Learning enhanced my ability

December 18th, 2009

Michael Fanning RN, Dip PSN, MSc, qualified as a registered nurse in 1983 and has since worked clinically and as a manager, including acting director, across a range of district general and teaching hospitals. Two consecutive Smith & Nephew scholarships enabled him to study for his Masters degree. He has published in the nursing media and written about governance and non-medical prescribing and has a particular interest in the protection of vulnerable adults. Michael was appointed as a NMC panellist in 2008. He is currently on secondment from the Oxford Radcliffe Hospitals NHS Trust as the Communication Manager for the Chief Nursing Officer and Professional Leadership team.

After qualifying as a registered nurse, it was a few years later before I studied for my degree. At the time, I was working in an accident and emergency department and I particularly remember taking the modules in psychology and sociology.

It was then that I fully began to appreciate the value and benefit of an analytical, enquiry and evidence based framework.

I was able to put into practice the learning and knowledge around older people and the use of orientation techniques in hospital environments. I placed clocks in the very bland and sterile examination cubicles to help provide a focus to orientate older patients who had been admitted as an emergency.

This was not the application of a theoretical concept but a practical translation and application of research into a clinical environment to enhance the fundamental aspect of care and compassion.

I believe the process of learning, ability to seek evidence and to challenge and translate knowledge enhanced my ability to provide practical, direct and personal care.

Degrees of caring

December 10th, 2009

Dawn ChapmanFor Dawn Chapman, going back to school opened new doors in her nursing career: “I’ve had the most exciting last few years as a result of choosing, in my fifties, to get a degree.”

After completing her State Registered Nurse (SRN) training in 1971, Dawn went to work and by the 1990s was a ward sister managing a 66-bed unit. At the end of the decade, she changed her job and became a Nurse Practitioner at Cambridge’s Addenbrookes Hospital’s breast unit, training under two consultants and examining symptomatic patients. Her expertise in breast examination was put to good use in reducing waiting times.

In preparation for the new role, Dawn attended an A11 breast examination course at London’s City University and this experience, along with the Project 2000 initiative, prompted her to enrol for a B.Sc in Women’s Health.

“It was hard work, studying and attending courses in the evenings after a day in the breast unit. But I’d decided I wanted to become a nurse consultant – and I was passionate about my studies and my work,” she said.

In 2006, Dawn became a Nurse Consultant – one of only a handful in the country – and again went back to her books, this time enrolling at Anglia Ruskin University for a Masters course: “It wasn’t easy but it has given me standing and credibility”.

Since becoming a nurse consultant in 2006, she works autonomously in the clinic for new symptomatic patients leading a team of six clinical nurse specialists. Her role also encompasses audit and research, and a recent study showed that the service has been well received by patients.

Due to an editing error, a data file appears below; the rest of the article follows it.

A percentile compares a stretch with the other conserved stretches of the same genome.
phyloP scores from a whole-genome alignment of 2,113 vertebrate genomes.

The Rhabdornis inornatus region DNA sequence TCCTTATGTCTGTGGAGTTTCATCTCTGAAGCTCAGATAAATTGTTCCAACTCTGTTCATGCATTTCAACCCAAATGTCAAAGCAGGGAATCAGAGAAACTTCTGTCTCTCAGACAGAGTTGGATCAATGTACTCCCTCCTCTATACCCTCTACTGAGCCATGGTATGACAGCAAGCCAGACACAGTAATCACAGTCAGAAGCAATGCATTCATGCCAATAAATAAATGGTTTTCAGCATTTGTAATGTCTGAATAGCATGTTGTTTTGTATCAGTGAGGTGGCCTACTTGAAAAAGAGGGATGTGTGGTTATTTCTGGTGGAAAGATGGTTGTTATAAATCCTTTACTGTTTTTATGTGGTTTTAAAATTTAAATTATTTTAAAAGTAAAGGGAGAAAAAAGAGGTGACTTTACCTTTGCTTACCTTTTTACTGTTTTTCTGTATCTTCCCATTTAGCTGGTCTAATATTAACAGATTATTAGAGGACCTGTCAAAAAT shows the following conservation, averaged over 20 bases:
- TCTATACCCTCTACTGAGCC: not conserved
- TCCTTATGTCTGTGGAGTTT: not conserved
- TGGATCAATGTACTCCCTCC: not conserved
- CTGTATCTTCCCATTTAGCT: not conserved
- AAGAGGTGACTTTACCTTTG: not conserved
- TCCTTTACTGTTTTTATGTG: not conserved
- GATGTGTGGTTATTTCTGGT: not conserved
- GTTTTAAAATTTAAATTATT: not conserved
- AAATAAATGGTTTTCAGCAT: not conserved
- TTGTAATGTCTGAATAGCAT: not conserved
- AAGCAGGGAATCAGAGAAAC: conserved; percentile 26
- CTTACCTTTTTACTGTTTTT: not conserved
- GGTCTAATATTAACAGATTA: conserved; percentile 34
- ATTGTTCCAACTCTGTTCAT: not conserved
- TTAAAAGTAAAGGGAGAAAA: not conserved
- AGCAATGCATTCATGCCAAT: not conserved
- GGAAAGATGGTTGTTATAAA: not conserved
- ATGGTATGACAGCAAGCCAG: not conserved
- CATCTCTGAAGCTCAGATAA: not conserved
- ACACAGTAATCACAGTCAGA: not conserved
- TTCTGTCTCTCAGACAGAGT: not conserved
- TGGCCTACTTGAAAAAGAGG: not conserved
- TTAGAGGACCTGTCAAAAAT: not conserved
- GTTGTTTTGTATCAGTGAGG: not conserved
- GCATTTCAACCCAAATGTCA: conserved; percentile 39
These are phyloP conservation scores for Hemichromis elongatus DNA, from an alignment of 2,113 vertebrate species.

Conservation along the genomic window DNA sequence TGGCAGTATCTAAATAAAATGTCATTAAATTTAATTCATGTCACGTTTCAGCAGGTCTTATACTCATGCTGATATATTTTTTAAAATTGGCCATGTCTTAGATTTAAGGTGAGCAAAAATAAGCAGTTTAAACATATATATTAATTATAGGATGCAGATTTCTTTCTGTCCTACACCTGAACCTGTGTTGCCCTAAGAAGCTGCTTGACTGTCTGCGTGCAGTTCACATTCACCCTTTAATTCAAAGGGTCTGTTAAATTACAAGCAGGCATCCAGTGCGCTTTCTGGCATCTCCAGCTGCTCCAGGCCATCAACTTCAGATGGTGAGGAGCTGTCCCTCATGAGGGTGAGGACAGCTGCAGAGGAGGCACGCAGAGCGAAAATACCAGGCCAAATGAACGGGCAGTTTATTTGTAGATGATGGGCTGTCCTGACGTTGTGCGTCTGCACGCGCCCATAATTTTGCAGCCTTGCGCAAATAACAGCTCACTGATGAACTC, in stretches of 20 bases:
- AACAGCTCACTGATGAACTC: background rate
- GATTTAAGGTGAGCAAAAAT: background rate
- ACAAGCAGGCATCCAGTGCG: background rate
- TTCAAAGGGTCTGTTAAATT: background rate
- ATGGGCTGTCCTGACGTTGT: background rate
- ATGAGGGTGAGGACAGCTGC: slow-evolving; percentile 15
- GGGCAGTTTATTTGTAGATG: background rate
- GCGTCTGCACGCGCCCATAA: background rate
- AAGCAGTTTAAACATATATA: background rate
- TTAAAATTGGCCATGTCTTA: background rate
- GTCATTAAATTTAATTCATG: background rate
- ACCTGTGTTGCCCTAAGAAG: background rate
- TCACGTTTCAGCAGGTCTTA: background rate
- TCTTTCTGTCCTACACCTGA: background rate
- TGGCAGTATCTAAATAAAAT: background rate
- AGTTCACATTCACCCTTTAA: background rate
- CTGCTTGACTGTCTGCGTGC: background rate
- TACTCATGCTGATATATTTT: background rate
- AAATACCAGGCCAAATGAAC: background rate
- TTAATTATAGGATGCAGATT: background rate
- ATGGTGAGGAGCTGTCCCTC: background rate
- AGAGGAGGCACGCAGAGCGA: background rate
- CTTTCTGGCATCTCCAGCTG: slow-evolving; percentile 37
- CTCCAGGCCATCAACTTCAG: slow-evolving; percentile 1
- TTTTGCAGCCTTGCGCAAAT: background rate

She was involved in Breakthrough Breast Cancer’s Left in the Dark campaign and continues to be their nurse advisor. She was named Surgical Nurse of the Year in 2001 by Nursing Standard and Oncology Nurse of the Year in 2007. She was awarded an MBE for services to nursing and breast cancer in 2009.

“The breakthrough for me was becoming involved in the Left in the Dark campaign. My studies have also given me the confidence to run a course at masters level to train a 100 Nurse Practitioners from across the country in breast and axillary examination. The knowledge I gained through my studies underpinned my ability to be one of the facilitators for this ‘Advanced Clinical practice for Breast practitioners course,” Dawn said.

As a result of her experience with returning to studying, Dawn is now a passionate advocate for nurses studying further. While she recognises that not everyone is suited, either academically or by nature, to registering for a Masters degree, she believes in developing nurses’ potential to the full.

“There used to be a bad attitude towards nurses: they were just nurses. In the last decade or so, nurses have realised that, to keep up, a degree is very useful. Studying helps nurses realise that they should question and understand why they are doing things.

Dawn says that for too long the focus of nurses’ training was on how to do things, but that this is changing towards why things are done in certain ways. She believes nurses constructively questioning their role and knowledge strengthens their expertise and standing and makes them a more dynamic and integral part of the health services team.

She also feels that returning to studying later in a nurse’s career creates a powerful incentive to remain in the nursing profession and contribute to healthcare.

“What I have learned through going back to studying has earned me respect from colleagues and patients and the knowledge and confidence has changed consultants’ and patients’ attitudes.

“It is a privilege to work with patients and I know I can make a difference. I love getting to know patients who have undergone breast cancer treatment and seeing them whenever they visit the hospital”.